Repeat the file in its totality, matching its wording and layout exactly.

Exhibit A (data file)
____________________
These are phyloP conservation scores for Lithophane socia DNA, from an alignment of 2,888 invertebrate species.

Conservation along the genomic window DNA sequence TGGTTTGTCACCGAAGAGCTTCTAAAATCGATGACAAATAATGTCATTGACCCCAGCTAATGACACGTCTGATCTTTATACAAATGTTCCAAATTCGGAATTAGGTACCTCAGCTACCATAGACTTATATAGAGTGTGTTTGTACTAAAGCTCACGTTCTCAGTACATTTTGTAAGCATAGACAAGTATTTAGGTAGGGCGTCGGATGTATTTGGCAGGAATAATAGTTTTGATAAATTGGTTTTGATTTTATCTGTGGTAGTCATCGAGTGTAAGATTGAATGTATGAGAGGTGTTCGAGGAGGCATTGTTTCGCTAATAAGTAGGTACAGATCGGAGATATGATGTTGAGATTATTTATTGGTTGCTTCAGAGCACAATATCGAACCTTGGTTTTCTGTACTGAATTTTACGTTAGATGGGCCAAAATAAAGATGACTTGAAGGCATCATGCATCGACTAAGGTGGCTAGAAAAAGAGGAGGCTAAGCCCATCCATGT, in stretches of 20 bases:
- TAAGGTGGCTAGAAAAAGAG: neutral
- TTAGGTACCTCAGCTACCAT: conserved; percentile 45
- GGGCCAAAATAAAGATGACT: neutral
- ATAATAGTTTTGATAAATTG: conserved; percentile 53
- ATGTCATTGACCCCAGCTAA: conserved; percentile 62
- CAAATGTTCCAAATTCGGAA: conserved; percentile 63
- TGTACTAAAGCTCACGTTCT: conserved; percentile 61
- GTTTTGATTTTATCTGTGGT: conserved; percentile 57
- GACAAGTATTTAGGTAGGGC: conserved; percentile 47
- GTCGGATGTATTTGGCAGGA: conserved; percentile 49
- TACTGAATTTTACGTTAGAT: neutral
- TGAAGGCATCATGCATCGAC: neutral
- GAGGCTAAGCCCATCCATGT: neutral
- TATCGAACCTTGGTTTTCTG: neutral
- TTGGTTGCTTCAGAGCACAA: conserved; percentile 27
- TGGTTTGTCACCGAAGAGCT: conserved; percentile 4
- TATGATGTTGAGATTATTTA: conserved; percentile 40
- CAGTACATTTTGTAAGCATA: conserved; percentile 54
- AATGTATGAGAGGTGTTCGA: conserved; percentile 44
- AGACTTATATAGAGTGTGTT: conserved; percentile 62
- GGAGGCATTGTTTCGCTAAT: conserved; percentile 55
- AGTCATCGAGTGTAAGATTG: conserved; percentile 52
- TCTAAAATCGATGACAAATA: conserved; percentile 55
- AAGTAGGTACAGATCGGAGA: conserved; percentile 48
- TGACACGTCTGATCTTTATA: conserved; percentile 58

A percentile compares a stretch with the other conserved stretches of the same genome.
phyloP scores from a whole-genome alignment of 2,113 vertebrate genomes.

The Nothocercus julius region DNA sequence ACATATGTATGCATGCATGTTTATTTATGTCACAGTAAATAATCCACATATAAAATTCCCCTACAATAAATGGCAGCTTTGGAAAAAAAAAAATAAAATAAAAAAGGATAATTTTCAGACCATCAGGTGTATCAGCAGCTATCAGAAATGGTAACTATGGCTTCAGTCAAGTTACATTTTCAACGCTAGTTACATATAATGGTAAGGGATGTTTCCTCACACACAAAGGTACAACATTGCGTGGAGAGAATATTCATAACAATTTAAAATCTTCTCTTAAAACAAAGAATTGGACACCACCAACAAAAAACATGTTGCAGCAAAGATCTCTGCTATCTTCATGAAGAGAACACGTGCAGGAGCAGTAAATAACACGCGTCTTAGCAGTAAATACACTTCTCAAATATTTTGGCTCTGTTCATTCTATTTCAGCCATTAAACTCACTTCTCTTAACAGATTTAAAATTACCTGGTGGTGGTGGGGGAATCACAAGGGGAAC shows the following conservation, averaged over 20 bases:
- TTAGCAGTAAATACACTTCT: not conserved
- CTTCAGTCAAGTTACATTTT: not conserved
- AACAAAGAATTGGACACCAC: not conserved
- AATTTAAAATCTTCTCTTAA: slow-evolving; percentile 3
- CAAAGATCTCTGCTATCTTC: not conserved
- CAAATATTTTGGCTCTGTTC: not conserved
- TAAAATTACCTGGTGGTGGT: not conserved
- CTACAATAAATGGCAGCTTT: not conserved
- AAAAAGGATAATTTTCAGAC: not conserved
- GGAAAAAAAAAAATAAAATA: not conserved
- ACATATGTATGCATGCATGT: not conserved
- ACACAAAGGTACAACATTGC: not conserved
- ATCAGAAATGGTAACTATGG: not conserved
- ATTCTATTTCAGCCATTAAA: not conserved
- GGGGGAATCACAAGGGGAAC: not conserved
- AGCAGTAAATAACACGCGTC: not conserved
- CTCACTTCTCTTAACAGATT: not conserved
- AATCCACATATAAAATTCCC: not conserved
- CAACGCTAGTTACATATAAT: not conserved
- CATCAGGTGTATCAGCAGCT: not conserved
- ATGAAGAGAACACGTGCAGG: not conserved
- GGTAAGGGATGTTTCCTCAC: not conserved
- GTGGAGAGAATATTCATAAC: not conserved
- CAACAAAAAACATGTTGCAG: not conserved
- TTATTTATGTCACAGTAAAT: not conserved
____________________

These are phyloP conservation scores for Lithophane socia DNA, from an alignment of 2,888 invertebrate species.

Conservation along the genomic window DNA sequence TGGTTTGTCACCGAAGAGCTTCTAAAATCGATGACAAATAATGTCATTGACCCCAGCTAATGACACGTCTGATCTTTATACAAATGTTCCAAATTCGGAATTAGGTACCTCAGCTACCATAGACTTATATAGAGTGTGTTTGTACTAAAGCTCACGTTCTCAGTACATTTTGTAAGCATAGACAAGTATTTAGGTAGGGCGTCGGATGTATTTGGCAGGAATAATAGTTTTGATAAATTGGTTTTGATTTTATCTGTGGTAGTCATCGAGTGTAAGATTGAATGTATGAGAGGTGTTCGAGGAGGCATTGTTTCGCTAATAAGTAGGTACAGATCGGAGATATGATGTTGAGATTATTTATTGGTTGCTTCAGAGCACAATATCGAACCTTGGTTTTCTGTACTGAATTTTACGTTAGATGGGCCAAAATAAAGATGACTTGAAGGCATCATGCATCGACTAAGGTGGCTAGAAAAAGAGGAGGCTAAGCCCATCCATGT, in stretches of 20 bases:
- TAAGGTGGCTAGAAAAAGAG: neutral
- TTAGGTACCTCAGCTACCAT: conserved; percentile 45
- GGGCCAAAATAAAGATGACT: neutral
- ATAATAGTTTTGATAAATTG: conserved; percentile 53
- ATGTCATTGACCCCAGCTAA: conserved; percentile 62
- CAAATGTTCCAAATTCGGAA: conserved; percentile 63
- TGTACTAAAGCTCACGTTCT: conserved; percentile 61
- GTTTTGATTTTATCTGTGGT: conserved; percentile 57
- GACAAGTATTTAGGTAGGGC: conserved; percentile 47
- GTCGGATGTATTTGGCAGGA: conserved; percentile 49
- TACTGAATTTTACGTTAGAT: neutral
- TGAAGGCATCATGCATCGAC: neutral
- GAGGCTAAGCCCATCCATGT: neutral
- TATCGAACCTTGGTTTTCTG: neutral
- TTGGTTGCTTCAGAGCACAA: conserved; percentile 27
- TGGTTTGTCACCGAAGAGCT: conserved; percentile 4
- TATGATGTTGAGATTATTTA: conserved; percentile 40
- CAGTACATTTTGTAAGCATA: conserved; percentile 54
- AATGTATGAGAGGTGTTCGA: conserved; percentile 44
- AGACTTATATAGAGTGTGTT: conserved; percentile 62
- GGAGGCATTGTTTCGCTAAT: conserved; percentile 55
- AGTCATCGAGTGTAAGATTG: conserved; percentile 52
- TCTAAAATCGATGACAAATA: conserved; percentile 55
- AAGTAGGTACAGATCGGAGA: conserved; percentile 48
- TGACACGTCTGATCTTTATA: conserved; percentile 58

A percentile compares a stretch with the other conserved stretches of the same genome.
phyloP scores from a whole-genome alignment of 2,113 vertebrate genomes.

The Nothocercus julius region DNA sequence ACATATGTATGCATGCATGTTTATTTATGTCACAGTAAATAATCCACATATAAAATTCCCCTACAATAAATGGCAGCTTTGGAAAAAAAAAAATAAAATAAAAAAGGATAATTTTCAGACCATCAGGTGTATCAGCAGCTATCAGAAATGGTAACTATGGCTTCAGTCAAGTTACATTTTCAACGCTAGTTACATATAATGGTAAGGGATGTTTCCTCACACACAAAGGTACAACATTGCGTGGAGAGAATATTCATAACAATTTAAAATCTTCTCTTAAAACAAAGAATTGGACACCACCAACAAAAAACATGTTGCAGCAAAGATCTCTGCTATCTTCATGAAGAGAACACGTGCAGGAGCAGTAAATAACACGCGTCTTAGCAGTAAATACACTTCTCAAATATTTTGGCTCTGTTCATTCTATTTCAGCCATTAAACTCACTTCTCTTAACAGATTTAAAATTACCTGGTGGTGGTGGGGGAATCACAAGGGGAAC shows the following conservation, averaged over 20 bases:
- TTAGCAGTAAATACACTTCT: not conserved
- CTTCAGTCAAGTTACATTTT: not conserved
- AACAAAGAATTGGACACCAC: not conserved
- AATTTAAAATCTTCTCTTAA: slow-evolving; percentile 3
- CAAAGATCTCTGCTATCTTC: not conserved
- CAAATATTTTGGCTCTGTTC: not conserved
- TAAAATTACCTGGTGGTGGT: not conserved
- CTACAATAAATGGCAGCTTT: not conserved
- AAAAAGGATAATTTTCAGAC: not conserved
- GGAAAAAAAAAAATAAAATA: not conserved
- ACATATGTATGCATGCATGT: not conserved
- ACACAAAGGTACAACATTGC: not conserved
- ATCAGAAATGGTAACTATGG: not conserved
- ATTCTATTTCAGCCATTAAA: not conserved
- GGGGGAATCACAAGGGGAAC: not conserved
- AGCAGTAAATAACACGCGTC: not conserved
- CTCACTTCTCTTAACAGATT: not conserved
- AATCCACATATAAAATTCCC: not conserved
- CAACGCTAGTTACATATAAT: not conserved
- CATCAGGTGTATCAGCAGCT: not conserved
- ATGAAGAGAACACGTGCAGG: not conserved
- GGTAAGGGATGTTTCCTCAC: not conserved
- GTGGAGAGAATATTCATAAC: not conserved
- CAACAAAAAACATGTTGCAG: not conserved
- TTATTTATGTCACAGTAAAT: not conserved